Representative Spencer Black will introduce a constitutional amendment that would limit the power and scope of the Governor’s veto.
Black said “This amendment is an attempt to move beyond the partisan gridlock and political game playing that has stymied efforts to reform the partial veto power for more than three decades. Amendments to our constitution should not be political footballs – they should be thoughtful attempts to improve the functioning of state government.”
Black said the constitutional amendment he will offer is based on the recommendation of the bi-partisan Legislative Council Study Committee on Improving Wisconsin’s Fiscal Management. Black’s proposed amendment to the State Constitution provides that the Governor may not use the veto to create new laws not passed by the Legislature. It would also prohibit the Governor from increasing appropriations beyond what was approved by the Legislature.
“This amendment would eliminate so-called ‘creative vetoes’ that have allowed Governors to single handedly write new laws and make new appropriations. The amendment would restore a true partial veto. The veto was originally intended to be a negative power, a check on the power of the Legislature,” said Black. “Instead, because of the State Supreme Court interpretations, the Wisconsin partial veto now allows the Governor, by creatively deleting words or digits to write new law, to raise taxes or make appropriations without legislative approval.”
“What was originally intended as a check on the power of one branch of government (the Legislature) has instead become an excessive grant of power to another branch (the Governor). The current veto power of Wisconsin’s Governor far exceeds that of any other Governor in the country or of the President,” Black noted. “The Wisconsin partial veto is a deep infringement on the separation of powers designed by our founding fathers,” stated Black.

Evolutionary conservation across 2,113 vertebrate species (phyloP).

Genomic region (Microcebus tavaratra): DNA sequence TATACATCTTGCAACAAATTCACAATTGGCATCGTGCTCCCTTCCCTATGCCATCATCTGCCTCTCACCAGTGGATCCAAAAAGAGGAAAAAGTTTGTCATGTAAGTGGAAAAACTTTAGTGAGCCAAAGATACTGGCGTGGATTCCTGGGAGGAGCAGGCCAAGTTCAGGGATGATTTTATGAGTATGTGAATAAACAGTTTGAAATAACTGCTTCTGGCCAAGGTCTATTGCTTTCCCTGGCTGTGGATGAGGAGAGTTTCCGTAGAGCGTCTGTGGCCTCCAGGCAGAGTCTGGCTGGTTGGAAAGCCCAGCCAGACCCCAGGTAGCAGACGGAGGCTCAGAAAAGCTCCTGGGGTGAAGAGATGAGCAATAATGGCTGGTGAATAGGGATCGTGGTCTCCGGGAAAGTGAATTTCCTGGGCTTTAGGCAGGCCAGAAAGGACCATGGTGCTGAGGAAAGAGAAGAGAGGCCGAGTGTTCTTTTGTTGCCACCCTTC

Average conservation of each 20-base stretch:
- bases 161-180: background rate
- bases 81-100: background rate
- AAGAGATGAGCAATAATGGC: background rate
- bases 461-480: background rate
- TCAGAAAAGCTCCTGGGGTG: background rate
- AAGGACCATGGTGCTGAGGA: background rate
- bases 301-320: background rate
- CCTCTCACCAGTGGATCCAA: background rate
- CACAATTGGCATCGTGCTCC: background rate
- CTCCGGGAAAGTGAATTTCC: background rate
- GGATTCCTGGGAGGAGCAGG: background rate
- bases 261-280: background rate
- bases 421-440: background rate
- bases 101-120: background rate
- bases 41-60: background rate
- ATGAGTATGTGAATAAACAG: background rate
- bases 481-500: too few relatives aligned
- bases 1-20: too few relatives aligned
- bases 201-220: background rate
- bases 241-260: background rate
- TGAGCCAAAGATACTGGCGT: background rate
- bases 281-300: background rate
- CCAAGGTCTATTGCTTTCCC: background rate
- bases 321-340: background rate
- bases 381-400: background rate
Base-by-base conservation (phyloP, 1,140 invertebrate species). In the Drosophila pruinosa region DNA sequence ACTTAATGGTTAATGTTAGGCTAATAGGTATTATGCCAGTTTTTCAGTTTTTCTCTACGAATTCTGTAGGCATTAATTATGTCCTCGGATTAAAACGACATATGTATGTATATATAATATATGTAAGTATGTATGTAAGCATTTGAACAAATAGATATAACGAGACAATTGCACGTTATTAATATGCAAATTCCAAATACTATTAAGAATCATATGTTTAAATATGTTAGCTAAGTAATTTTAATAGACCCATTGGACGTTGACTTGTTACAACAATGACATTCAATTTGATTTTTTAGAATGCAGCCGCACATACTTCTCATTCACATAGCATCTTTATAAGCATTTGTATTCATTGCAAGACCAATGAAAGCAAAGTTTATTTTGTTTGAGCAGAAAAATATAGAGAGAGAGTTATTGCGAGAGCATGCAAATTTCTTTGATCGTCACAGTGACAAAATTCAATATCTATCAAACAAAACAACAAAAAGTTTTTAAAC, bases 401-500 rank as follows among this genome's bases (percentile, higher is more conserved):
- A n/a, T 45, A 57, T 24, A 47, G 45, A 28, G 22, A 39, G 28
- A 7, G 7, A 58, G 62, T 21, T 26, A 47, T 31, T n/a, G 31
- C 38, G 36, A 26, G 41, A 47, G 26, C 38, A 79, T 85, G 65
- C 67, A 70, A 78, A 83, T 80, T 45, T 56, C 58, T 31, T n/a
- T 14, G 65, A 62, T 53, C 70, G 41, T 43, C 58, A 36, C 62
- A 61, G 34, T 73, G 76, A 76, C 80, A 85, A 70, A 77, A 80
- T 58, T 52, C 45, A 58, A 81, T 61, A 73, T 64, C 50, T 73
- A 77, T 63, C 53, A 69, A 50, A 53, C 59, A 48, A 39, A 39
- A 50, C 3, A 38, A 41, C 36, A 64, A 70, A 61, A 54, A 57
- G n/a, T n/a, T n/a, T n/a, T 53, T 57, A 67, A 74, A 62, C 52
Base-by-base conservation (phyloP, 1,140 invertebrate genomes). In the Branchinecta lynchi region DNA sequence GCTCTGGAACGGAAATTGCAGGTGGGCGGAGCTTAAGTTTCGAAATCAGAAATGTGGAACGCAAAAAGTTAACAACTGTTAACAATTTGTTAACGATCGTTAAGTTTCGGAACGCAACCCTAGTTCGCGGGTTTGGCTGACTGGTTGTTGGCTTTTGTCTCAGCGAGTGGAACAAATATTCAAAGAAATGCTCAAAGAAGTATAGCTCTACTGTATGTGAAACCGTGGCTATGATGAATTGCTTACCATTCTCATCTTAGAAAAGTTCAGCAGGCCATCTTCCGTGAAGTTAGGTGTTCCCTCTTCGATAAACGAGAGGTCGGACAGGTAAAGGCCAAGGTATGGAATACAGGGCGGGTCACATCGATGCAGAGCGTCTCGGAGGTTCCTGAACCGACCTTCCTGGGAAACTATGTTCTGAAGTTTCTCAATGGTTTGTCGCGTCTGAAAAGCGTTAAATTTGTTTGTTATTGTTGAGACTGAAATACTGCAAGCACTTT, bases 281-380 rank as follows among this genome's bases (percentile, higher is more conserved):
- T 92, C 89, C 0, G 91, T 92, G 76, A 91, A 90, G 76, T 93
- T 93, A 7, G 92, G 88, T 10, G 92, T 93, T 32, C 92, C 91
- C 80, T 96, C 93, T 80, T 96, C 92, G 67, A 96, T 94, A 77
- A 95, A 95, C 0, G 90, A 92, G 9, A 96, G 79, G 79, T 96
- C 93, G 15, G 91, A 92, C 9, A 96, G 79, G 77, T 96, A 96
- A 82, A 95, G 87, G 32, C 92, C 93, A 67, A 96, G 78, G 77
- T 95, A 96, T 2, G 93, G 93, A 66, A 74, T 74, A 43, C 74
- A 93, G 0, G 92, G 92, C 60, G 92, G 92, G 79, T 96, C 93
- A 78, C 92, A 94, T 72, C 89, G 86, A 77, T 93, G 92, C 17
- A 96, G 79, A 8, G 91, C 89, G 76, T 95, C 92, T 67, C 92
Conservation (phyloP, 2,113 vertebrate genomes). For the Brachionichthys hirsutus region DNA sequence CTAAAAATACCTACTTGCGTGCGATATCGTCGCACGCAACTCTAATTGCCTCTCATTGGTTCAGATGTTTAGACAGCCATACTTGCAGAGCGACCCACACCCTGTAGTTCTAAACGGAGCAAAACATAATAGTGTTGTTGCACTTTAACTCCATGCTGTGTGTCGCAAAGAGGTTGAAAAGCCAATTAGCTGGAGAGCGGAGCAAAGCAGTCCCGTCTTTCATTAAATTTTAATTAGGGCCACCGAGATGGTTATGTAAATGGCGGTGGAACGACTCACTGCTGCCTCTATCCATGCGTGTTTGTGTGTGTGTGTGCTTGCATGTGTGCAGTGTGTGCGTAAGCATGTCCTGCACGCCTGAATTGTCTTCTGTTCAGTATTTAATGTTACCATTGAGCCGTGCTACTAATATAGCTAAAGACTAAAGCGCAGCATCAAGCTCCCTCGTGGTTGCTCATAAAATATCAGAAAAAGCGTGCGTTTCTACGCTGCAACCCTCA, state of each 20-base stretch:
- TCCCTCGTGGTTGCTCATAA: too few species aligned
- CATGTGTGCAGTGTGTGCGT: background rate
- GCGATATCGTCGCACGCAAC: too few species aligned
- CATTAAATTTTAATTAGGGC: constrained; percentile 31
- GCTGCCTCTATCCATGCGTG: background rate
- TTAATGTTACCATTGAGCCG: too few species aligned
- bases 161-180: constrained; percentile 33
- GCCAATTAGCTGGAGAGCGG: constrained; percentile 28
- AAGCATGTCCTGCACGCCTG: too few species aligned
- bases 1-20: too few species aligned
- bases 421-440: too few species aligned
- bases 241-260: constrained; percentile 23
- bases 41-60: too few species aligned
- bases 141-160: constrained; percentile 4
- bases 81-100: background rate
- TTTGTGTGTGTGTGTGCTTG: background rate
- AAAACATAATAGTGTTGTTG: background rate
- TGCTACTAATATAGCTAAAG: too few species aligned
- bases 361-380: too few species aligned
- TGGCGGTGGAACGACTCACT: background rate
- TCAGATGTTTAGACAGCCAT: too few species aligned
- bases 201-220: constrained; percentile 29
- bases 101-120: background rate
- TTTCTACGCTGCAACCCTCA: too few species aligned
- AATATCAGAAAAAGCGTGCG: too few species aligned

Black noted that attempts to reform the partial veto have been considered by the Legislature for at least three decades, but dropped as the party control of the Governor’s office has changed. “In the mid seventies, Tommy Thompson led the charge to amend the constitution, but he dropped his support when a Republican (Lee Dreyfus) was elected Governor. Likewise, as Attorney General, Jim Doyle supported reform, he has now dropped his support for an amendment. Interestingly, the Republicans who are now sponsoring an amendment were silent when Tommy Thompson vastly expanded the use of the partial veto in the 80’s and 90’s. I suspect that if a Republican were to win the Governor’s race in 2006, some of the Republican legislators would drop their support for a constitutional amendment like a hot potato.”
Black said three factors that may allow the amendment to move beyond the usual partisan bickering are:
1. It is sponsored by a legislator from the party of the Governor.
2. It is the wording agreed to by a bi-partisan committee after much study and discussion.
3. It would not be effective until a new Governor is sworn in 2011. Otherwise, since an amendment would have to receive second consideration and a referendum vote in the 2007-08 session, the amendment would affect the sitting Governor and become a partisan battleground.
The proposed amendment would add the following language to Article V of the state constitution:
“In approving an appropriation bill in part, the governor may reduce the dollar amount of an appropriation as shown in the bill, but may not increase it.
In approving an appropriation bill in part, the governor may not approve any law that the legislature did not authorize as part of the enrolled bill.”
Press release from Rep. Black’s office
State Capitol P. O. Box 8952 Madison, WI 53708 (608) 266-7521